In his article “Alice on the Stage,” Carroll wrote: “And the White Rabbit, what of him? Was he framed on the “Alice” lines, or meant as a contrast? As a contrast, distinctly. For her ‘youth,’ ‘audacity,’ ‘vigour,’ and ‘swift directness of purpose,’ read ‘elderly,’ ‘timid,’ ‘feeble,’ and ‘nervously shilly-shallying,’ and you will get something of what I meant him to be. I think the White Rabbit should wear spectacles. I’m sure his voice should quaver, and his knees quiver, and his whole air suggest a total inability to say ‘Boo’ to a goose!”
Wikipedia puts it this way: “Overall, the White Rabbit seems to shift back and forth between pompous behavior toward his underlings, such as his servants, and grovelling, obsequious behavior toward his superiors, such as the Duchess and King and Queen of Hearts.” For example, in Chapter 4 of AAiW the White Rabbit says to Pat, the gardener: “Do as I tell you, you coward!” and “‘Digging for apples, indeed!’ said the Rabbit angrily.” Whereas in Chapter 12 he says to the king: “‘UNimportant, your Majesty means, of course,’ he said in a very respectful tone, but frowning and making faces at him as he spoke.”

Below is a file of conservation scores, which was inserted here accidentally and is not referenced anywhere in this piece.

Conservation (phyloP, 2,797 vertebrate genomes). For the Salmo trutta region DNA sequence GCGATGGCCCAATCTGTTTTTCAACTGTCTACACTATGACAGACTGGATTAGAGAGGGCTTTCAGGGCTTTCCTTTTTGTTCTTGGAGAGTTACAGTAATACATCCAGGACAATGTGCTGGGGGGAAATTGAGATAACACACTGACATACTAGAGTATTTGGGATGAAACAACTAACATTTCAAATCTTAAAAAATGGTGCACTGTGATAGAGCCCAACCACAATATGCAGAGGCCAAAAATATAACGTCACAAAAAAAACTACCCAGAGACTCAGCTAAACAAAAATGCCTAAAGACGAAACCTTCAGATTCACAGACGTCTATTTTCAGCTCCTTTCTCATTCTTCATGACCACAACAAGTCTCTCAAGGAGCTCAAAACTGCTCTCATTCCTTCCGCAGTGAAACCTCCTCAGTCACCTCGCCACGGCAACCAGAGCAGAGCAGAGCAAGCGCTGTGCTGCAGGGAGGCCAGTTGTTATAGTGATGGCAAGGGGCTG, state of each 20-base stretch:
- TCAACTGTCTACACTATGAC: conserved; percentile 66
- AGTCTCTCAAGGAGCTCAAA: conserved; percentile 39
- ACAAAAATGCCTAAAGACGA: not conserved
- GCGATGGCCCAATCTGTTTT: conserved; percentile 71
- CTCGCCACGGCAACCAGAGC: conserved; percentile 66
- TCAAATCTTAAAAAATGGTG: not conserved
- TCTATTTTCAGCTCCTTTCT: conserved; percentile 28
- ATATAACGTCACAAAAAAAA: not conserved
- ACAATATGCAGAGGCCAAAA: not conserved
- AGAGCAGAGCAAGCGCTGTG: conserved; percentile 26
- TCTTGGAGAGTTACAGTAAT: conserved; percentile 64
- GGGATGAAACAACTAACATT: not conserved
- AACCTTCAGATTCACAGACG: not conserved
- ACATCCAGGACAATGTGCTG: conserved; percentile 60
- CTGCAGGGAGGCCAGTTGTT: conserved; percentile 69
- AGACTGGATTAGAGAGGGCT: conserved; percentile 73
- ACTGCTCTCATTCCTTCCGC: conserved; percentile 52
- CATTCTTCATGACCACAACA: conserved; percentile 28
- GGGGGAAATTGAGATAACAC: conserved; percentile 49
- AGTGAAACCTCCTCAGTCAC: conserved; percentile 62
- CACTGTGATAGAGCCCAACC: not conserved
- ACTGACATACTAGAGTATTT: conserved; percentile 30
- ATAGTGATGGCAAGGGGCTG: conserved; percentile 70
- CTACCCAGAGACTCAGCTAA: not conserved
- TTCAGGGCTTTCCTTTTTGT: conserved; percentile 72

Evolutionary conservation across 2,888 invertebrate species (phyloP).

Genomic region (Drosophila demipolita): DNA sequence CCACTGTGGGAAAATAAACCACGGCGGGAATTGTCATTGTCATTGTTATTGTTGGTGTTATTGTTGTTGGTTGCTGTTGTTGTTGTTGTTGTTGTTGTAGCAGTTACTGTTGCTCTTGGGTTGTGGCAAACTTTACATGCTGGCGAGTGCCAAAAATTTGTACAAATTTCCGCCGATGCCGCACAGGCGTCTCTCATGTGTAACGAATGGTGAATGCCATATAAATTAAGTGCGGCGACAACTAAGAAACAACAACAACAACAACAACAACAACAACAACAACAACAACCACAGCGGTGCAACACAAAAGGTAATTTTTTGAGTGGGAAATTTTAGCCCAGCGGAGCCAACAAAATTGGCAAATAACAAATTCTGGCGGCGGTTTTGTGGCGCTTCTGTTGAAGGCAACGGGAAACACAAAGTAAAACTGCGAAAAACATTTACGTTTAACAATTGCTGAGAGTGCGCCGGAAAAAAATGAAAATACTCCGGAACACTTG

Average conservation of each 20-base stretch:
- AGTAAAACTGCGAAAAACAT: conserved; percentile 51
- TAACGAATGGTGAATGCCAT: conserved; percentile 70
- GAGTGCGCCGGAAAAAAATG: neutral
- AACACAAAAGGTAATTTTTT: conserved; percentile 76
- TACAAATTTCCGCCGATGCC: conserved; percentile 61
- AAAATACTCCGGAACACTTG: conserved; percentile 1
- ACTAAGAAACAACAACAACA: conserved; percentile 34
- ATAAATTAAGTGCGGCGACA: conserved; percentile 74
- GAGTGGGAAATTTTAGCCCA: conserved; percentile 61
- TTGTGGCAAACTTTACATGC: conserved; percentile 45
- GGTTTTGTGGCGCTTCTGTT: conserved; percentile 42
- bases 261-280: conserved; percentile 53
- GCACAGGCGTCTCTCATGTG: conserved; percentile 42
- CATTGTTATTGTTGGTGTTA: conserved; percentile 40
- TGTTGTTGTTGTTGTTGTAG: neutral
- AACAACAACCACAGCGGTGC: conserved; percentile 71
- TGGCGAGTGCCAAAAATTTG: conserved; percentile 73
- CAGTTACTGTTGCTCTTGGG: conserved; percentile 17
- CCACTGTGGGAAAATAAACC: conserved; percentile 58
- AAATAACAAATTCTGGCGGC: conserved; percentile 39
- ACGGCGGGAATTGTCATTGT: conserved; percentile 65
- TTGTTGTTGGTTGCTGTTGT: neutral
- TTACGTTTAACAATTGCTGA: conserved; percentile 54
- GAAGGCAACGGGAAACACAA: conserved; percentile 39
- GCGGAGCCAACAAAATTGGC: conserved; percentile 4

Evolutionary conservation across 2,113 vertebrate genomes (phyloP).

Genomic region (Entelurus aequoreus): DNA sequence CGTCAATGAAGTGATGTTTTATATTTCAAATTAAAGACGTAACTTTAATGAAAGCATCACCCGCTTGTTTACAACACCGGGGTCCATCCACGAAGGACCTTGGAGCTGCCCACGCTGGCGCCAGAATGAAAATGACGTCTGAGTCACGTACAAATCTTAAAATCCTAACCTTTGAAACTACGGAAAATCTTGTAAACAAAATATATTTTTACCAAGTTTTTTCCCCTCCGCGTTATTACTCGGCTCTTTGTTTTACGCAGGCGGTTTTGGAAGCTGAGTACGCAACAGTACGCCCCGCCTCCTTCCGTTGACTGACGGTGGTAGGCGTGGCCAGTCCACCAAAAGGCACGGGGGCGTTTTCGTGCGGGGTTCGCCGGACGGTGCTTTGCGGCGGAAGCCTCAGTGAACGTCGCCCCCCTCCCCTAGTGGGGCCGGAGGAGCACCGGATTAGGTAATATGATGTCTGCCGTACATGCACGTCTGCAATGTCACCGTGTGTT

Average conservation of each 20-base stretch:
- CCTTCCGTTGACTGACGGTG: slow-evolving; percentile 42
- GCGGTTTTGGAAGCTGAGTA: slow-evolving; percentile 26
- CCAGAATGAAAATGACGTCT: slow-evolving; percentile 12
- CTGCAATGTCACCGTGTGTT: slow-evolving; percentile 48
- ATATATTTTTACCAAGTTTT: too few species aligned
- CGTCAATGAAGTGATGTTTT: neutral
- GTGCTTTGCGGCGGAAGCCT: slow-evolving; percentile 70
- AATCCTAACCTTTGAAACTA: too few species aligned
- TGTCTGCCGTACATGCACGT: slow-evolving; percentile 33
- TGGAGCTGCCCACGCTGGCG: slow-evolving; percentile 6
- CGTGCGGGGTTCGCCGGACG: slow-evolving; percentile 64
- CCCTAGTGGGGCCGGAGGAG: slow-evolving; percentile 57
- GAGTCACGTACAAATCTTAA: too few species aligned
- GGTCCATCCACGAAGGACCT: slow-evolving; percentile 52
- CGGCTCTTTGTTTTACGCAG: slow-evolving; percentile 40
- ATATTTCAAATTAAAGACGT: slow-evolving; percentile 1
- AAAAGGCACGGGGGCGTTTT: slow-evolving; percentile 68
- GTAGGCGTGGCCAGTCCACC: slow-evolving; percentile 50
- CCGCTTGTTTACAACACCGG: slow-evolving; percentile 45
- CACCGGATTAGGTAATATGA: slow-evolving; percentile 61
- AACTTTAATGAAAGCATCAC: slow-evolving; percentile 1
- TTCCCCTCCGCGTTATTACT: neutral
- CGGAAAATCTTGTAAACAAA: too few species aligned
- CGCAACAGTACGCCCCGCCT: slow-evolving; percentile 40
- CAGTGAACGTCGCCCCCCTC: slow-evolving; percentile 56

So, the White Rabbit is oldish (middle aged?), and changes between haughty and grudgingly fawning. He is near-sighted (hence the spectacles) and basically cannot see anything at even a short distance. He is indeed “myopic” both literally and figuratively.
As to the rabbit’s name, we have chosen to call him “Harold.” Most of the animal characters in AAiW are not named explicitly, being called what they are: Mouse, Lory, March Hare, etc. Bill the Lizard and Pat the gardner are exceptions to this “rule.” The White Rabbit is not given any other name by Lewis Carroll. The King refers to him as “Herald” when commanding him to call the first witness, so we have jumped on the name as a pun.